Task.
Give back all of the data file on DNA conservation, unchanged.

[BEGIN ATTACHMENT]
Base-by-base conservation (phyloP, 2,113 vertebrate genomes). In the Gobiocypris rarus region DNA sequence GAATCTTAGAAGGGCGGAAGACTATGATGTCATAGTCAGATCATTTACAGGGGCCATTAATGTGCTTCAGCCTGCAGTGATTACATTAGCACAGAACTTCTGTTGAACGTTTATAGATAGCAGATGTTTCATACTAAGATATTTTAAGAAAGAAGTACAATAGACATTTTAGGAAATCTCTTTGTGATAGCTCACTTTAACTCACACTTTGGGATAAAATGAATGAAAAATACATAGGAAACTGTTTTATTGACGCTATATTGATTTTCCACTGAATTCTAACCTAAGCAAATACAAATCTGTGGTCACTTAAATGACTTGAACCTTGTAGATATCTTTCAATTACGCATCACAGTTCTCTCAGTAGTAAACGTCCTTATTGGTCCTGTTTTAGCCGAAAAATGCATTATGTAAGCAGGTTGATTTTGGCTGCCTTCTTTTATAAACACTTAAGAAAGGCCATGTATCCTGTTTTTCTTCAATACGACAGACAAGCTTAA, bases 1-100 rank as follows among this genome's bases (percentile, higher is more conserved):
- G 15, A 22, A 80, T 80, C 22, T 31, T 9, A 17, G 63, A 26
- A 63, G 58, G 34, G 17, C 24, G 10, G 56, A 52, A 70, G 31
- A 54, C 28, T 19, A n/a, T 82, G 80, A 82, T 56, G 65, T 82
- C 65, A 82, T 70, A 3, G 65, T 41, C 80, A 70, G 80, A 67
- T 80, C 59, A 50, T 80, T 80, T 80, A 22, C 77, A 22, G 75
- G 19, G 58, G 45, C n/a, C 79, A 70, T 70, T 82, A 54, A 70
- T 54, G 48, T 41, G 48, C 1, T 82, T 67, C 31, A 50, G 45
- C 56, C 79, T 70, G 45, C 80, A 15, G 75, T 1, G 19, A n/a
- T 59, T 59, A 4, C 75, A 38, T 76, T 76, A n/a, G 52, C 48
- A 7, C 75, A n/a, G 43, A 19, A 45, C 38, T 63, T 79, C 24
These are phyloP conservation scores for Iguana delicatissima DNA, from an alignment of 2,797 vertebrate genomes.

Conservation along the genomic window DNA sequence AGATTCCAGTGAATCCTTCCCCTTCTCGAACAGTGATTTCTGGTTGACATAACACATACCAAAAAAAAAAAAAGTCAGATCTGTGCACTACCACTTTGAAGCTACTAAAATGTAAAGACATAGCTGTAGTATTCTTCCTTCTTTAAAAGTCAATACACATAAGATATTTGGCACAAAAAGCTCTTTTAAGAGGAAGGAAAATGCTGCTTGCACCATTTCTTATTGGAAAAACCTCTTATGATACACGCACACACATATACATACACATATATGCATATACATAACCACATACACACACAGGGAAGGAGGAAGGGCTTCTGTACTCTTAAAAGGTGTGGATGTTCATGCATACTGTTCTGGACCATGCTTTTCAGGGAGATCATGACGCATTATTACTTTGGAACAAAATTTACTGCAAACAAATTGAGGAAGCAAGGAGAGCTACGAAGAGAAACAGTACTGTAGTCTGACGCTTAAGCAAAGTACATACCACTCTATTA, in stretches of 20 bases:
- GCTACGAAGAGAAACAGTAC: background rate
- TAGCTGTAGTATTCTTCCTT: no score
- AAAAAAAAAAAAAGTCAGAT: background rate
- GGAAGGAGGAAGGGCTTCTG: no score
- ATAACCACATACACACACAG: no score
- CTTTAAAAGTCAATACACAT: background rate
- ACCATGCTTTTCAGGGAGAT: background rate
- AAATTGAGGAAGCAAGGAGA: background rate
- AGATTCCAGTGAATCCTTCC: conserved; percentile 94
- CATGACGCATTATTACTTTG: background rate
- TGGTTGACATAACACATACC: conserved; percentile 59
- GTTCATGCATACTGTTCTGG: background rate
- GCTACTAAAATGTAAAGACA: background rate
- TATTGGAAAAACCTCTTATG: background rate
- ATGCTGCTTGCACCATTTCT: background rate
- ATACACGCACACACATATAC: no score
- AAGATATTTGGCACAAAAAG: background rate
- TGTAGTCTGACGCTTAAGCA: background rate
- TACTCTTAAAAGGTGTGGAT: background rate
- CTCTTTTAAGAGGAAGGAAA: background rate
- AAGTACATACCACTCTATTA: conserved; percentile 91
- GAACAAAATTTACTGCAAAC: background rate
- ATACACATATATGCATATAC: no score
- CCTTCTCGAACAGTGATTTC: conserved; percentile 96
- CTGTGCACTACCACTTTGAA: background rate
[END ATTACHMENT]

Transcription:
Base-by-base conservation (phyloP, 2,113 vertebrate genomes). In the Gobiocypris rarus region DNA sequence GAATCTTAGAAGGGCGGAAGACTATGATGTCATAGTCAGATCATTTACAGGGGCCATTAATGTGCTTCAGCCTGCAGTGATTACATTAGCACAGAACTTCTGTTGAACGTTTATAGATAGCAGATGTTTCATACTAAGATATTTTAAGAAAGAAGTACAATAGACATTTTAGGAAATCTCTTTGTGATAGCTCACTTTAACTCACACTTTGGGATAAAATGAATGAAAAATACATAGGAAACTGTTTTATTGACGCTATATTGATTTTCCACTGAATTCTAACCTAAGCAAATACAAATCTGTGGTCACTTAAATGACTTGAACCTTGTAGATATCTTTCAATTACGCATCACAGTTCTCTCAGTAGTAAACGTCCTTATTGGTCCTGTTTTAGCCGAAAAATGCATTATGTAAGCAGGTTGATTTTGGCTGCCTTCTTTTATAAACACTTAAGAAAGGCCATGTATCCTGTTTTTCTTCAATACGACAGACAAGCTTAA, bases 1-100 rank as follows among this genome's bases (percentile, higher is more conserved):
- G 15, A 22, A 80, T 80, C 22, T 31, T 9, A 17, G 63, A 26
- A 63, G 58, G 34, G 17, C 24, G 10, G 56, A 52, A 70, G 31
- A 54, C 28, T 19, A n/a, T 82, G 80, A 82, T 56, G 65, T 82
- C 65, A 82, T 70, A 3, G 65, T 41, C 80, A 70, G 80, A 67
- T 80, C 59, A 50, T 80, T 80, T 80, A 22, C 77, A 22, G 75
- G 19, G 58, G 45, C n/a, C 79, A 70, T 70, T 82, A 54, A 70
- T 54, G 48, T 41, G 48, C 1, T 82, T 67, C 31, A 50, G 45
- C 56, C 79, T 70, G 45, C 80, A 15, G 75, T 1, G 19, A n/a
- T 59, T 59, A 4, C 75, A 38, T 76, T 76, A n/a, G 52, C 48
- A 7, C 75, A n/a, G 43, A 19, A 45, C 38, T 63, T 79, C 24
These are phyloP conservation scores for Iguana delicatissima DNA, from an alignment of 2,797 vertebrate genomes.

Conservation along the genomic window DNA sequence AGATTCCAGTGAATCCTTCCCCTTCTCGAACAGTGATTTCTGGTTGACATAACACATACCAAAAAAAAAAAAAGTCAGATCTGTGCACTACCACTTTGAAGCTACTAAAATGTAAAGACATAGCTGTAGTATTCTTCCTTCTTTAAAAGTCAATACACATAAGATATTTGGCACAAAAAGCTCTTTTAAGAGGAAGGAAAATGCTGCTTGCACCATTTCTTATTGGAAAAACCTCTTATGATACACGCACACACATATACATACACATATATGCATATACATAACCACATACACACACAGGGAAGGAGGAAGGGCTTCTGTACTCTTAAAAGGTGTGGATGTTCATGCATACTGTTCTGGACCATGCTTTTCAGGGAGATCATGACGCATTATTACTTTGGAACAAAATTTACTGCAAACAAATTGAGGAAGCAAGGAGAGCTACGAAGAGAAACAGTACTGTAGTCTGACGCTTAAGCAAAGTACATACCACTCTATTA, in stretches of 20 bases:
- GCTACGAAGAGAAACAGTAC: background rate
- TAGCTGTAGTATTCTTCCTT: no score
- AAAAAAAAAAAAAGTCAGAT: background rate
- GGAAGGAGGAAGGGCTTCTG: no score
- ATAACCACATACACACACAG: no score
- CTTTAAAAGTCAATACACAT: background rate
- ACCATGCTTTTCAGGGAGAT: background rate
- AAATTGAGGAAGCAAGGAGA: background rate
- AGATTCCAGTGAATCCTTCC: conserved; percentile 94
- CATGACGCATTATTACTTTG: background rate
- TGGTTGACATAACACATACC: conserved; percentile 59
- GTTCATGCATACTGTTCTGG: background rate
- GCTACTAAAATGTAAAGACA: background rate
- TATTGGAAAAACCTCTTATG: background rate
- ATGCTGCTTGCACCATTTCT: background rate
- ATACACGCACACACATATAC: no score
- AAGATATTTGGCACAAAAAG: background rate
- TGTAGTCTGACGCTTAAGCA: background rate
- TACTCTTAAAAGGTGTGGAT: background rate
- CTCTTTTAAGAGGAAGGAAA: background rate
- AAGTACATACCACTCTATTA: conserved; percentile 91
- GAACAAAATTTACTGCAAAC: background rate
- ATACACATATATGCATATAC: no score
- CCTTCTCGAACAGTGATTTC: conserved; percentile 96
- CTGTGCACTACCACTTTGAA: background rate